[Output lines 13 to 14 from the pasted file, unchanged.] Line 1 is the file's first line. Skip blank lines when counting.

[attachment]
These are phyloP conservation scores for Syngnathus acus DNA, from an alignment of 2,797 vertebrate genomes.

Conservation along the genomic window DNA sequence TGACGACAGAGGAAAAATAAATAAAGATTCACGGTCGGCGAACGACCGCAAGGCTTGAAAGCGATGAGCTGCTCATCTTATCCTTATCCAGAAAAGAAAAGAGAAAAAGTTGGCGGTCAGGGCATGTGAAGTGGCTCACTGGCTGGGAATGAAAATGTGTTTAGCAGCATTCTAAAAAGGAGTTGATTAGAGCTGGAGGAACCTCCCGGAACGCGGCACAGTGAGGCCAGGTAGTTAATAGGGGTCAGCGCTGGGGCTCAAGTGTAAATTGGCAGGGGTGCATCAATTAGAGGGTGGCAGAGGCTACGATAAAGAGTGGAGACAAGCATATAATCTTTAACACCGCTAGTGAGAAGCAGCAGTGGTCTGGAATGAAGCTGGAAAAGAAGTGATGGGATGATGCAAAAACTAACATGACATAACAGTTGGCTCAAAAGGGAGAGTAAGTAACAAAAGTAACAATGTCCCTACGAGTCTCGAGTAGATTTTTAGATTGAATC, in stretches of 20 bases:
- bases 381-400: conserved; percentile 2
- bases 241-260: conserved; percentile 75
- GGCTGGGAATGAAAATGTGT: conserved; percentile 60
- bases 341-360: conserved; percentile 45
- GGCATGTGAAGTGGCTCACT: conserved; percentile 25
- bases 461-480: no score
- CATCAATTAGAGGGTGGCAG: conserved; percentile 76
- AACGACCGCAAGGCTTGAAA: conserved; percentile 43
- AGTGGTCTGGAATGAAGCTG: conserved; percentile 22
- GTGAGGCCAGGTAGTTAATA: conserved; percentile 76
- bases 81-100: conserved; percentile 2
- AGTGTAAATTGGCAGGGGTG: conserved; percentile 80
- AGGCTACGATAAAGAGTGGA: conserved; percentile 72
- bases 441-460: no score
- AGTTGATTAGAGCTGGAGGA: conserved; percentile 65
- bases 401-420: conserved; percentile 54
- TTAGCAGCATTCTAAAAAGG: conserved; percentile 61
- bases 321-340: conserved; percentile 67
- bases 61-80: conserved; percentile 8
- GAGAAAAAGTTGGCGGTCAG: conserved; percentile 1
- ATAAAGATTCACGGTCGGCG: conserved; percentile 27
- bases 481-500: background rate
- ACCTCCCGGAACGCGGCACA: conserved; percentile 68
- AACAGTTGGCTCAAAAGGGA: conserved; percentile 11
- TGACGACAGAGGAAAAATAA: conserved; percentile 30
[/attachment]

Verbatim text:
- bases 81-100: conserved; percentile 2
- AGTGTAAATTGGCAGGGGTG: conserved; percentile 80